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Be Prepared: RFS urges action during Get Ready Weekend

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“The time to prepare is now, not when a fire is at your front door.” 

That’s the message from emergency services ahead of the RFS Get Ready Weekend. 

With the forecast of a hotter, drier summer ahead, the NSW Rural Fire Service (NSW RFS) is urging Hunter residents to prepare their homes ahead of bushfire season. 
 
The middle weekend of September is the group’s annual prompt for raising fire awareness and encouraging preparedness through various events at RFS stations across the state. 

It also marks a fortnight ahead of 1 October when NSW enters its Bush Fire Danger Period – a potentially dangerous time that has already begun a month earlier than expected for 38 LGAs. 

fire
RFS Commissioner Rob Rogers.

Prolific vegetation growth has already has the RFS concerned. 

“As weather heats up and the landscape dries out, the threat of serious fires is quickly returning,” NSW RFS Commissioner Rob Rogers said. 
  
“Thanks to an extended period of wet weather and prolific growth, NSW is now facing its worst grass fire risk in two decades. 

“RFS volunteers are already working hard to contain fires across the state, with crews responding to more than 2,000 bush and grass fires since the start of July. 
  
“While our firefighters are doing everything they can, including undertaking hazard reduction burns and undergoing training, preparation is a shared responsibility and property owners need to do their part, too.” 

NSW RFS brigades across the state will be hosting up to 600 events this weekend (16-17 September), with residents encouraged to talk about what they can do to get ready for bush and grass fires.  

Events will include firefighting displays and opportunities to climb aboard a fire truck and check out specialist firefighting equipment.  

Minister for Emergency Services Jihad Dib said Get Ready Weekend was also about knowing the risks that could lay ahead during the warmer months.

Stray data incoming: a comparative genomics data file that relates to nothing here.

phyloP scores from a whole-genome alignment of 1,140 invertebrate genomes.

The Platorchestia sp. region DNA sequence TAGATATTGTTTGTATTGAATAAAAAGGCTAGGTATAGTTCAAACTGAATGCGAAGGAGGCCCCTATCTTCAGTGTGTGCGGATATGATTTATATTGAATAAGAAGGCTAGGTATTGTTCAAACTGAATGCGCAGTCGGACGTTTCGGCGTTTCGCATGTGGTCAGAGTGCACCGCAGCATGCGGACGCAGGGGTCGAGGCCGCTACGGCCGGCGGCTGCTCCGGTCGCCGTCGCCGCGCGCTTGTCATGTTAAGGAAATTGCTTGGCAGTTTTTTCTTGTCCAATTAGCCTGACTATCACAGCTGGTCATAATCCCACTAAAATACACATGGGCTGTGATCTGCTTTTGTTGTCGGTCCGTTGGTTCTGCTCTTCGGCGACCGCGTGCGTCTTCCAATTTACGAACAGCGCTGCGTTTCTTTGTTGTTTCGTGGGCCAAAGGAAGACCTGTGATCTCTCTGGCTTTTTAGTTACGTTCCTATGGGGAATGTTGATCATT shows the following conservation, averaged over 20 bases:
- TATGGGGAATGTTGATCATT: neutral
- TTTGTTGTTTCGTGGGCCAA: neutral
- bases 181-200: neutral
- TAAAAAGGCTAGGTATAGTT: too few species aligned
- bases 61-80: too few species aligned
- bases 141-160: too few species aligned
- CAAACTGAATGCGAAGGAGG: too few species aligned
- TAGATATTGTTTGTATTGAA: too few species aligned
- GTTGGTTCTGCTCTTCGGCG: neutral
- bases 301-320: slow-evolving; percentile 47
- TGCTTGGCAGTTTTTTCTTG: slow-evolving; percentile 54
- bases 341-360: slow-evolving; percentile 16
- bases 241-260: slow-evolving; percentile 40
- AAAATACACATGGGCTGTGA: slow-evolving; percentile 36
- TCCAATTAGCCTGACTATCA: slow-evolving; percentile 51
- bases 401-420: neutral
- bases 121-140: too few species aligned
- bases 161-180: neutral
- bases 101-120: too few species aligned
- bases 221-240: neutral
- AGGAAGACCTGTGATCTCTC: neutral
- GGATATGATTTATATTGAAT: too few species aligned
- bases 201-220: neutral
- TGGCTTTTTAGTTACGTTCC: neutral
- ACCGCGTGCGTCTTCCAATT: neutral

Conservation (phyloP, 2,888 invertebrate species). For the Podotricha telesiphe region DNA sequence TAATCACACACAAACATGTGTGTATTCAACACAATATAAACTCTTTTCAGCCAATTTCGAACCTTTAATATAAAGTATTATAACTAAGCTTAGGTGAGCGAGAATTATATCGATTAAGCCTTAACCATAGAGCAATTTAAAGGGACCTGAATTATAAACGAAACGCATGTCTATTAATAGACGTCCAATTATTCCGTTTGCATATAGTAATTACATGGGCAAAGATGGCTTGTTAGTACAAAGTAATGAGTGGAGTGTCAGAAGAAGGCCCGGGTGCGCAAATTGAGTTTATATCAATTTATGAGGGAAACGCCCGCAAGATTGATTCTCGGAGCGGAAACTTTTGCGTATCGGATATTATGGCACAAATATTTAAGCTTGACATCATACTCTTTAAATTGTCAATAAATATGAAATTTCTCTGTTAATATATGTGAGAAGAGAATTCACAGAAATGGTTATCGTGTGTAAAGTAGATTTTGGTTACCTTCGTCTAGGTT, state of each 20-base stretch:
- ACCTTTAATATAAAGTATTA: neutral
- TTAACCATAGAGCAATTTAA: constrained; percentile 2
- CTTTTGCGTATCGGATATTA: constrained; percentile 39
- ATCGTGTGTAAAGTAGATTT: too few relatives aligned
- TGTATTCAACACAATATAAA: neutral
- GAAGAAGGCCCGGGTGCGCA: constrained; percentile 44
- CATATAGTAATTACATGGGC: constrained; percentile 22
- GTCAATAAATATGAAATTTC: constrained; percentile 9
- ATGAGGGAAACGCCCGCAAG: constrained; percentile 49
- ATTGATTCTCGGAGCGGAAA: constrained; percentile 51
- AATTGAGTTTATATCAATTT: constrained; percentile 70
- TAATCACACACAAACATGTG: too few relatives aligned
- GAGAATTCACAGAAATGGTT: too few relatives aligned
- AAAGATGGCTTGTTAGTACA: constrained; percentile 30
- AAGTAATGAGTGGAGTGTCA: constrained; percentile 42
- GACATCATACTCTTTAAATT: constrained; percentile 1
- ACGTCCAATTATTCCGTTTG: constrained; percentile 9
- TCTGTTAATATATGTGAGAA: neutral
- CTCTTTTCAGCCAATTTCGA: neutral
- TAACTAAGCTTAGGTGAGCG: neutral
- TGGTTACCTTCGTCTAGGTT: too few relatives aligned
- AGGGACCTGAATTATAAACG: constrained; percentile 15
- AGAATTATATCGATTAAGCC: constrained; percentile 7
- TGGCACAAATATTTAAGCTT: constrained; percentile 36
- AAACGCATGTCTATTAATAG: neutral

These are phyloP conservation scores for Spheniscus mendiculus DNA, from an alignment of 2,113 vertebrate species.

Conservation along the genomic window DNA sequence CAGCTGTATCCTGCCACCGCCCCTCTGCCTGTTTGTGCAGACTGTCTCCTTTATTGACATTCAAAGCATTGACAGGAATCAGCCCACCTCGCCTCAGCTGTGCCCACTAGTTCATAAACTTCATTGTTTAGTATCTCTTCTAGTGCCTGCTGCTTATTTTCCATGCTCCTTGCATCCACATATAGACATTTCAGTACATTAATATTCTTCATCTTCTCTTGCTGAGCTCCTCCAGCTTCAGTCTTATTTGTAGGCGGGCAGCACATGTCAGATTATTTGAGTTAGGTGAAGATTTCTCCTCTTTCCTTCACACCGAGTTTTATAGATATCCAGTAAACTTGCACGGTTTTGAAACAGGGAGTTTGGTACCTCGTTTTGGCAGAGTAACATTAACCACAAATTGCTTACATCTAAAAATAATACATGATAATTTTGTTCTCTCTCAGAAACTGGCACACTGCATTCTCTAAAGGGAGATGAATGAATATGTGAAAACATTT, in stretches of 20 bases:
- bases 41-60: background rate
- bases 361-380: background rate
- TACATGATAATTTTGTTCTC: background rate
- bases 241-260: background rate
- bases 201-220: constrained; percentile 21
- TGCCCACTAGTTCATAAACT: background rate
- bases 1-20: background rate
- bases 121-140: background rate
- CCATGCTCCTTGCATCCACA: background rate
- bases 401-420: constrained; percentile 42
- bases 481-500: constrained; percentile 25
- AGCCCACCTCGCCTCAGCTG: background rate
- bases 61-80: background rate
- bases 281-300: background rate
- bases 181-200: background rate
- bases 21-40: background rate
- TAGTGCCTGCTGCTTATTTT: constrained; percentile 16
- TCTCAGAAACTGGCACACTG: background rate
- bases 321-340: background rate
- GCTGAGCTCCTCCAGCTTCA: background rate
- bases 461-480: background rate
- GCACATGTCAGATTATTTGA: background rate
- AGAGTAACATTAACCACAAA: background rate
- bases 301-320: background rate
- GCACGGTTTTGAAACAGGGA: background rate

“After three years of widespread rain and flooding, we’re now asking the people of NSW to turn their attention back to the risk of bush and grass fires,” he said.

“Recent research shows that 70% of people living in bush fire prone areas have some sort of plan for what to do during a fire, but worryingly less than half had done any preparation work on their property. 
 
“The first step in getting ready is knowing your risk, and local brigades can help you this Get Ready Weekend.” 
 
“Volunteer firefighters will be available this Get Ready Weekend to talk about the simple things you can do to reduce your bush fire risk, like cleaning out your gutters, trimming overhanging branches and completing a Bush Fire Survival Plan. “ 
 
“The time to prepare is now, not when a fire is at your front door.”

Rural Fire Service

Community members are urged to take five simple steps to reduce their bushfire risk: 

  • Trim overhanging trees and shrubs. 
  • Mow grass and remove the cuttings. Have a cleared area around your home. 
  • Remove material that can burn around your home, such as door mats, wood piles and mulch. 
  • Clear and remove all the debris and leaves from the gutters surrounding your home.    
  • Prepare a sturdy hose or hoses that will reach all around your home.

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